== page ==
Now high-rise apartments, the Highline was constructed in three phases between 1950 and 1957, with the iconic tower finished in 1957. Originally an office building for Northern Natural Gas, it later served as office space for First National Bank of Omaha before sitting vacant for more than a decade.
NuStyle President and founder Todd Heistand said he looked at the building several years ago but only recently purchased it for the historic conversion.
Even with the Midtown Crossing development providing much-needed housing in midtown Omaha, Heistand knew there was still demand eight blocks closer to downtown. The Highline provided the space and opportunity for that.
“It’s such a great building, a landmark in the area, that it needed to find new life, and now it provides housing in a part of the city that’s not quite downtown but not midtown and fills a market niche,” said Heistand, whose current projects also include recapitalizations — changing the original use of a building for something new or different — of the Wire, the former Northwestern Bell building at 19th and Dodge Streets, and the Slate, the former headquarters for Black Hills Energy near 19th Street and Capitol Avenue, among others.
“We had some challenges with the Highline — including having to keep the original aluminum windows, which aren’t very energy efficient, as well as keeping original hallways and the lobby in order to keep the historic integrity and get the tax credits. People are definitely looking to rent more after the housing downturn a few years ago, so we’re providing those opportunities. But it’s a small sacrifice to return this building to use again. It had been too long.”
Midtown Crossing, the development started and owned by Mutual of Omaha, has transformed the Turner Park area around 30th and Farnam Streets into a destination location and is creating new history of its own.
Offering 500 condos and apartments — with high-end finishes and great city views — Midtown Crossing also provides dining, entertainment and retail options within walking distance, all in a couple of city blocks.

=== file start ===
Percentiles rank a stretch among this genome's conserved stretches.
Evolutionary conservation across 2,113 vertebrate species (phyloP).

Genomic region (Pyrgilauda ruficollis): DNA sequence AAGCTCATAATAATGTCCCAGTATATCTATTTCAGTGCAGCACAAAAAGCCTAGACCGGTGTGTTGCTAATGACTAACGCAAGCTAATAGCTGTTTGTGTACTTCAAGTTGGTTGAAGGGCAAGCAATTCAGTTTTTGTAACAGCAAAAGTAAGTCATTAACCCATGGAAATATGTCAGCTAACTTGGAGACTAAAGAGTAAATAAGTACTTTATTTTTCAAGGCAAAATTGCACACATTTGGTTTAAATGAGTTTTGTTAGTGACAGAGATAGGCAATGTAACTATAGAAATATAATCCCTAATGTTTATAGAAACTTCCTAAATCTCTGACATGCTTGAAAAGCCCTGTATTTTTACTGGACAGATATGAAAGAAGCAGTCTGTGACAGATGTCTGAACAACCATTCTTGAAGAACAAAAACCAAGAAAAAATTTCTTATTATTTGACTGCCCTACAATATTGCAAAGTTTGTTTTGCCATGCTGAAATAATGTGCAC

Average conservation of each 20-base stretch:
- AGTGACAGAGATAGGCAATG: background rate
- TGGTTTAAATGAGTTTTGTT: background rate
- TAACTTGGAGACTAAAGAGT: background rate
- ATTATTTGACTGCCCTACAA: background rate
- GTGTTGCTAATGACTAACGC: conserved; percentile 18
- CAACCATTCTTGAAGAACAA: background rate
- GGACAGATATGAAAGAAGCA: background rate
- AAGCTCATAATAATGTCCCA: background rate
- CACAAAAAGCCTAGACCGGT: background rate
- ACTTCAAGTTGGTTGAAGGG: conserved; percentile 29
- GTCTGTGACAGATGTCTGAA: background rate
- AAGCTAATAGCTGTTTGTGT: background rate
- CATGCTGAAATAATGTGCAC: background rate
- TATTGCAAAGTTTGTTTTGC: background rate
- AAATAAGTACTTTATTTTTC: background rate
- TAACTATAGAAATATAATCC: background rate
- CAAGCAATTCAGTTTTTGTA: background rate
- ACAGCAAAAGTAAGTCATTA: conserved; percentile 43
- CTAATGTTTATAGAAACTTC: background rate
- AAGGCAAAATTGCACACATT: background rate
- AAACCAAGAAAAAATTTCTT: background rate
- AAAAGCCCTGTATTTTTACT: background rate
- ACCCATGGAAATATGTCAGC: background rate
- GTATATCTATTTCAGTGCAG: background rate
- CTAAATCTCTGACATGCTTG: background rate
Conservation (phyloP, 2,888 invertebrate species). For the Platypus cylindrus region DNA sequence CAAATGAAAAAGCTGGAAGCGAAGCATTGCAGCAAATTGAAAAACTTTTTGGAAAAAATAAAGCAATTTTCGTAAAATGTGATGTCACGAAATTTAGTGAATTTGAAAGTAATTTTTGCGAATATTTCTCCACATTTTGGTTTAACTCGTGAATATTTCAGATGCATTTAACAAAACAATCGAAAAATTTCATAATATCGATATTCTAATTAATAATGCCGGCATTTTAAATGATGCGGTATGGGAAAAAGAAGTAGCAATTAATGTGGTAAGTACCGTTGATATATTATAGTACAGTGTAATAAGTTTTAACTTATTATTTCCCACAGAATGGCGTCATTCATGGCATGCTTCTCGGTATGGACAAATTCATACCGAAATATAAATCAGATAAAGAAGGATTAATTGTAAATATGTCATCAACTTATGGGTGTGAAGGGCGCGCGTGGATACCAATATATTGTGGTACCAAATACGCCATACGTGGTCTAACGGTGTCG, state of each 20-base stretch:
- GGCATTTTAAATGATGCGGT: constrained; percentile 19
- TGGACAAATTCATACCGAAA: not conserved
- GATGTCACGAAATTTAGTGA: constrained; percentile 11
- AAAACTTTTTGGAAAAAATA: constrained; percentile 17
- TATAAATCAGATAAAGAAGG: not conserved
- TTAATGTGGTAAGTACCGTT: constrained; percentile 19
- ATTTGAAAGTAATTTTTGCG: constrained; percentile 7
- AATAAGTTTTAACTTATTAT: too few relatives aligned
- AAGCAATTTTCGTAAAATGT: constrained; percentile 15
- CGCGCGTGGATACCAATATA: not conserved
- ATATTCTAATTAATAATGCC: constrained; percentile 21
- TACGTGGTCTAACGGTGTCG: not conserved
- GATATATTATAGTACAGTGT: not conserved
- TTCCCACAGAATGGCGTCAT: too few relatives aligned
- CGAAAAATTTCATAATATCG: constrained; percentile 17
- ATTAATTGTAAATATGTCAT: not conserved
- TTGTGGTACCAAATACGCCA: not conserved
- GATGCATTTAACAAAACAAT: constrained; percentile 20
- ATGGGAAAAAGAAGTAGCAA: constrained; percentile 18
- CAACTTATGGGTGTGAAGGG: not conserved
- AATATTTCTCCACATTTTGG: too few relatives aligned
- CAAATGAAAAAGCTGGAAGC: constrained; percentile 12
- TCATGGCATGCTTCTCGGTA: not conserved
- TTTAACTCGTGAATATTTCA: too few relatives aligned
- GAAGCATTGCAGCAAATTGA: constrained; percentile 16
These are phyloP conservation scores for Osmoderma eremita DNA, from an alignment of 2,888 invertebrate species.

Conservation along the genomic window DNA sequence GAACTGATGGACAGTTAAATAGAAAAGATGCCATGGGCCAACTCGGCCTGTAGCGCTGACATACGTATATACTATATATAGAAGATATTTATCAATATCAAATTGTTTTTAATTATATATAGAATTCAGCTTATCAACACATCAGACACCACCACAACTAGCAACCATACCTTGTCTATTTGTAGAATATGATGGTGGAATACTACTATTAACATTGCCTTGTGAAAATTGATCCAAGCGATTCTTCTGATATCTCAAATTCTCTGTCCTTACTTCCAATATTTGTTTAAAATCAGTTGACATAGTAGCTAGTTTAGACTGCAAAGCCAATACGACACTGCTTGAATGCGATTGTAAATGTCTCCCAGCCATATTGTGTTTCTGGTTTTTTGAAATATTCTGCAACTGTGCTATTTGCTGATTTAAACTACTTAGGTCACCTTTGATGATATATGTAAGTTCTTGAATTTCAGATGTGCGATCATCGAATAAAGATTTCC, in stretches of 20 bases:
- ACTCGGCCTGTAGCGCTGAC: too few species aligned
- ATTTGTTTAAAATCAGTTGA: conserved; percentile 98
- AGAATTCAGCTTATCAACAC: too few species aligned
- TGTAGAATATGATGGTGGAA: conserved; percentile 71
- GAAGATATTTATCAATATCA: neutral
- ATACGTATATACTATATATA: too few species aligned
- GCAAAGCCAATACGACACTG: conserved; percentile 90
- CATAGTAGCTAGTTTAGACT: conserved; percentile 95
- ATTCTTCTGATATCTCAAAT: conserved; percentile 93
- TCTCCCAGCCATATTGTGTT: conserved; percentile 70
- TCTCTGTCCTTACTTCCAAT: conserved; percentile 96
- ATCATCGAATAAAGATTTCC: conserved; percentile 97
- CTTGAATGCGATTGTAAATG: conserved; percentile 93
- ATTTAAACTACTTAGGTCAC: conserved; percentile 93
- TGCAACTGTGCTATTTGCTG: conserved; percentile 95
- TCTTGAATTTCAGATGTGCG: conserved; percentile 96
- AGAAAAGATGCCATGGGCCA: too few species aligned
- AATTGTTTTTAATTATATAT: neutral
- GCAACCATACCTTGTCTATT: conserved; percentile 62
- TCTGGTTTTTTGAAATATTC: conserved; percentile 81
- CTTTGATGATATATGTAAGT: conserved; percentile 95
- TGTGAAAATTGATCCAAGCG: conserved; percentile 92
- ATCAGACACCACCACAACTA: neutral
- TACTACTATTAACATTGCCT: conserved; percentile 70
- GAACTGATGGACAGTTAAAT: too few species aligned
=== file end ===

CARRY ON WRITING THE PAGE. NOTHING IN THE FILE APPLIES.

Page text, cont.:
“Midtown Crossing is a $365 million project that has completely transformed a once-blighted area of the city into a destination location where people can eat, shop and live,” said Molly Skold, vice president of marketing and communications for East Campus Realty, which manages the development. “Add in the improvements made to Turner Park, which welcomes upwards of 120,000 people each year for concerts, etc., and we truly have a place where people want to live.”
How much has Midtown Crossing impacted the neighborhood and community as a whole? According to a study conducted by Goss & Associates, the development has not only acted as a catalyst for overall real estate values for property in close proximity to the development by more than 12 percent between 2006 and 2011, but it also has created and supported hundreds of jobs, increased city tax coffers significantly and given hope to a community looking for financial assistance and a reason to hope.
“Midtown Crossing’s future operations will not only boost the overall Omaha economy via direct and indirect spending, but the development will serve to further stimulate tourism and purchases by visitors from outside Omaha,” Skold said. “Additionally, by enhancing the quality of life for residents of the city, Midtown Crossing is expected to contribute to the area’s retention and recruitment of well-educated and highly productive workers.”